Roughly $3 trillion remains on the sidelines and as a known quantity in the institutional market (albeit a somewhat faded one), the firm stands to capture at least a portion of that capital when it finally goes back to work.
The firm also has a chance to benefit from the great demographic shift from wealth accumulation (retirement saving) to wealth distribution (retirement income) in the United States and Western Europe. Provided Alliance Bernstein has retirement income products in place, it stands to go on generating fees from its existing accounts for decades to come, or even win flows from other fund complexes that have not considered the need to deliver income.
Unlike many U.S. asset managers, the firm also has a viable brand identity outside North America. Alliance Bernstein is actively expanding its presence in U.K. retirement plans and while it has pulled out of some marginal markets like New Zealand, it retains a relatively vibrant Pacific Rim presence. This gives the firm a foothold in regions where both mutual funds and retirement saving vehicles are explosive growth products compared to the more mature U.S. market.
Ongoing chatter about re-regulating the U.S. securities industry hangs heavy over all domestic asset managers, but this threat would pose somewhat more serious challenges for Alliance Bernstein than it would for some of its peers. First, presumptive caps on executive compensation in the industry may make it more difficult for the firm to retain research talent and other key personnel; since management has invested substantially in talent over the years and the firm's research effort in particular is still its primary differentiating proposition, increased defections to hedge funds or other non-regulated shops would pose a more serious problem for Alliance Bernstein than its more commoditized peers.
Second, AXA Chairman Henri de Castries has demonstrated his distaste for operating in heavily regulated environments by pulling significant capital from markets that restrict financial firms from pursuing the highest possible profits and fees. It is relatively unlikely that a broad-based "Consumer Financial Protection Agency" would drive him away from the vast U.S. market. However, given the depth of de Castries' distaste, the risk is not negligible that Alliance Bernstein's corporate parent may not be disposed to invest too aggressively in the firm when and if such investment becomes necessary for growth.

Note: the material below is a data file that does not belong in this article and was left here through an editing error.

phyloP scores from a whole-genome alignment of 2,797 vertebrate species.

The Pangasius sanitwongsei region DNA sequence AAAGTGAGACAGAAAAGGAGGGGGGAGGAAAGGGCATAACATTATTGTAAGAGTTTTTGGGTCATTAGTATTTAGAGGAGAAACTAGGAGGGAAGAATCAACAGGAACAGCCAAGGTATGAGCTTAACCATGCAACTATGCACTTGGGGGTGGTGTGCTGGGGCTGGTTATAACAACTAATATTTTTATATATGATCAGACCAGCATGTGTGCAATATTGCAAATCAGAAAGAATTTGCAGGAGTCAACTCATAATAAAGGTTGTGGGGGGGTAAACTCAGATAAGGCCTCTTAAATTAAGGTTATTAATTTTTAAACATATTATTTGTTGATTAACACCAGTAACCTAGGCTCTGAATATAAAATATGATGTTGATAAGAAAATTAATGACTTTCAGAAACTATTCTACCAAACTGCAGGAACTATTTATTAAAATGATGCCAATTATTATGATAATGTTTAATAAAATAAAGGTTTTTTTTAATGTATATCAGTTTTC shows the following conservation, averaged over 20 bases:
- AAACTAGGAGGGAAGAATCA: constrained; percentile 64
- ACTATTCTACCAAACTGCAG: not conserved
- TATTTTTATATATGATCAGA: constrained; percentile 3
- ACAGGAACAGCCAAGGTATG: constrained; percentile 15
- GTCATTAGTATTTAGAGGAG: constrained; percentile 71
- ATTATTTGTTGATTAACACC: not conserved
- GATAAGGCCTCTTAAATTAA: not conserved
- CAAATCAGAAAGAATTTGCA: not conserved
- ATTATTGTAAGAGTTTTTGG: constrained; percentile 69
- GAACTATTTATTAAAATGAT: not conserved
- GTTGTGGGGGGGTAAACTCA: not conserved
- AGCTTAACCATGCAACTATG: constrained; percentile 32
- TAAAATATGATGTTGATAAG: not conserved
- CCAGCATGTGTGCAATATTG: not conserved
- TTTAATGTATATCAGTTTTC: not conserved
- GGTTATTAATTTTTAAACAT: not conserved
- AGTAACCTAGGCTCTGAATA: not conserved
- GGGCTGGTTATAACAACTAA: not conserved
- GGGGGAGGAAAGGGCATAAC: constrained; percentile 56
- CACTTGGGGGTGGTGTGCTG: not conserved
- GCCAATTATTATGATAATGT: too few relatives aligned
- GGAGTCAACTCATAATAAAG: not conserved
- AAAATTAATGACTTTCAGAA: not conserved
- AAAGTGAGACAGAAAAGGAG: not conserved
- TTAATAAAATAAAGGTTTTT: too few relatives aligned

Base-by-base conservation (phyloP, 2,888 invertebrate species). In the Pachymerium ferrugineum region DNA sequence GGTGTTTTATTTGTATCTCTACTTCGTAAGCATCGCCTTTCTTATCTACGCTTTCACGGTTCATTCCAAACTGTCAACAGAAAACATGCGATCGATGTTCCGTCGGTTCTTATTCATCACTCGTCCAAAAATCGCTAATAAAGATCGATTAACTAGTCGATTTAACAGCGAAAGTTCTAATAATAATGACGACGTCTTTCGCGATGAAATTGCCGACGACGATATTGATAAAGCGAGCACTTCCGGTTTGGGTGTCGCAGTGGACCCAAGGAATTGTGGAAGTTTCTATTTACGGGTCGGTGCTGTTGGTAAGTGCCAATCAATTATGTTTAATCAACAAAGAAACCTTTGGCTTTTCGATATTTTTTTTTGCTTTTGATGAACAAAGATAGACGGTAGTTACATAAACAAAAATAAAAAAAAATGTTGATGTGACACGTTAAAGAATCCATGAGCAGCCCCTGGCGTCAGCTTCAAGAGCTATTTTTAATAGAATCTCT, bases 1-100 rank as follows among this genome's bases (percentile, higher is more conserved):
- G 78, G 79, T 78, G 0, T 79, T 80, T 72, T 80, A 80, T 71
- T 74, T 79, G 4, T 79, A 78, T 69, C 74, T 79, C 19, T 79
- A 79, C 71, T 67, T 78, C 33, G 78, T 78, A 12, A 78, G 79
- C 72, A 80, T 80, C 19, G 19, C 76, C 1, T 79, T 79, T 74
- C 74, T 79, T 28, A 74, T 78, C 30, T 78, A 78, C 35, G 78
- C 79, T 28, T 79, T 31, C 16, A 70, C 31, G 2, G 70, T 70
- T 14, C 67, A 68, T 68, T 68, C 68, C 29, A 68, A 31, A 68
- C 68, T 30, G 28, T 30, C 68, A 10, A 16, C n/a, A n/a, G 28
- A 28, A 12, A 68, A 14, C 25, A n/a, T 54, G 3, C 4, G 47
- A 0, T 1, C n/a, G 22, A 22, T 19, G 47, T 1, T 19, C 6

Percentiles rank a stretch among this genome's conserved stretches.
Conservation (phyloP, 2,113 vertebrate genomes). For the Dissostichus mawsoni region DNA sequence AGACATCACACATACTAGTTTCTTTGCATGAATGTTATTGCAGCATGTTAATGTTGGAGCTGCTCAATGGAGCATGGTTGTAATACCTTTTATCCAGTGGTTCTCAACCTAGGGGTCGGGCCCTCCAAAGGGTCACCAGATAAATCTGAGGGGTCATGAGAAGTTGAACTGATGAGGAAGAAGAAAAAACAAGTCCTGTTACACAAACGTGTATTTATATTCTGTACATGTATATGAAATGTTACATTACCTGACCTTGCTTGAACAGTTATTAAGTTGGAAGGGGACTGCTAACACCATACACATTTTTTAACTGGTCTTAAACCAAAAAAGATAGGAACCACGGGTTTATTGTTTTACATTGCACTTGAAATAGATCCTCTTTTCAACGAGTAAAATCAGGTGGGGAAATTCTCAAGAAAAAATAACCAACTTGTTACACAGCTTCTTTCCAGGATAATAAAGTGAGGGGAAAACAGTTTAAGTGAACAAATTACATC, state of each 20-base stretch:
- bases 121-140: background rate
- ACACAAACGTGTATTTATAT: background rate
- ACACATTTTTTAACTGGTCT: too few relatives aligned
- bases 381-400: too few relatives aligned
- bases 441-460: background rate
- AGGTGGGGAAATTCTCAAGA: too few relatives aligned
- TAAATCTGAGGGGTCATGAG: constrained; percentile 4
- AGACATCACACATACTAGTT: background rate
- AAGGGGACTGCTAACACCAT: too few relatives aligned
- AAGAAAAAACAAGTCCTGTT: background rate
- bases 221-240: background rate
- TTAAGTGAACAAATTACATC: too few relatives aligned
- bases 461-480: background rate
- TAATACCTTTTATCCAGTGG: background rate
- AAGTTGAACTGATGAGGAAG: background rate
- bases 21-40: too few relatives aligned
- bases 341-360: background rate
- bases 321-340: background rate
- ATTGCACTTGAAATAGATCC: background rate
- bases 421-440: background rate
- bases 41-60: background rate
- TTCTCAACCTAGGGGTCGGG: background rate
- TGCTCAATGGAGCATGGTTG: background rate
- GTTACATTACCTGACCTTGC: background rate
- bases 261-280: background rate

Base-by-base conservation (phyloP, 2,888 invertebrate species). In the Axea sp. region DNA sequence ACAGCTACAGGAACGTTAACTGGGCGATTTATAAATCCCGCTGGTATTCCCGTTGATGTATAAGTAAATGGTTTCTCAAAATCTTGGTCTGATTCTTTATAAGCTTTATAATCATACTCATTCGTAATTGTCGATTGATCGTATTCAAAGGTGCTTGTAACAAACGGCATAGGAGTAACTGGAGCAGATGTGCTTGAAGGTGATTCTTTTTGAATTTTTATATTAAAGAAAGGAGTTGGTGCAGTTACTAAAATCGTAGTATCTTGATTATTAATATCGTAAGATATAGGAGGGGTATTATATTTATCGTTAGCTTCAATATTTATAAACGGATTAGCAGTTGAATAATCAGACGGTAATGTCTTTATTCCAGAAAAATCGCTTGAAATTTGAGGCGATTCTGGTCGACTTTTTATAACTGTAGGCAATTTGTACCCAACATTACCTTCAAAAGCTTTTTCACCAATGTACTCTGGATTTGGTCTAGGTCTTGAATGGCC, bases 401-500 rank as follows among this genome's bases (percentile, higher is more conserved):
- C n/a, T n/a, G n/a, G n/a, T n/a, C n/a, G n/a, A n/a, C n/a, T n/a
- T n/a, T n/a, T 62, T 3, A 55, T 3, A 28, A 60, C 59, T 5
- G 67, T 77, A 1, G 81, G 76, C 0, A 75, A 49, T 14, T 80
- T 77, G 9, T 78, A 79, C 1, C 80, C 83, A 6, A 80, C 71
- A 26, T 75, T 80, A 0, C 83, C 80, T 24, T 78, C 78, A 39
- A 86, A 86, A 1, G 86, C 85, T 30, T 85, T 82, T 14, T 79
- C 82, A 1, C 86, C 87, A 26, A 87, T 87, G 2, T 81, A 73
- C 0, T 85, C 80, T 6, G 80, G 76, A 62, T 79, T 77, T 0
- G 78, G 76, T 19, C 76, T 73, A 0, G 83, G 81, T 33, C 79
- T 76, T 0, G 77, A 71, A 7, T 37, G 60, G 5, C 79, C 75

More specific regulatory threats could endanger the firm's lucrative target-date mutual fund business, hedge funds, or other more-or-less controversial products. However, these threats apply to the entire asset management industry; in particular, while target funds have been a growth product and sometime source of pride for the firm, they are irrelevant to the institutional client and do not constitute a major part of the overall business.
Overhanging social transformation could also pose appreciable franchise risk. For example, it is possible to envision a future where ETFs and other unmanaged portfolios have eclipsed the firm's conventional managed approach (and fee structures), or one in which a shift in buyside operations renders the Bernstein Equity Trading unit obsolete and thus weakens the research desk's revenue proposition. These threats are somewhat remote, but given the virtual extinction of regional brokerage and other once-vital segments of the financial industry, they should be at least seriously considered.
While Alliance Bernstein's research efforts have made it a fixture of Institutional Investor polls and a legendary brand on Wall Street, legendary brands simply do not survive without visionary leadership to keep them vital and relevant to shifting market conditions. The firm's value-added approach has proved its ability to generate alpha during certain phases of the economic cycle, but when conviction bets turn sour, they cost shareholders and the firm dear. Moreover, this approach is resource-intensive and so leaves the firm exposed after a setback in ways that more nimble peers would easily reorient their operations to recover from (or avoid).
That said, new management has already made strides to shift the business in the right direction. Targeting the private client market is an obvious bridge from Alliance Bernstein's institutional offering to the most lucrative retail segments; since the unofficial motto of the private client channel is "institutional-grade products for retail investors" this should naturally provide leverage into retail portfolios…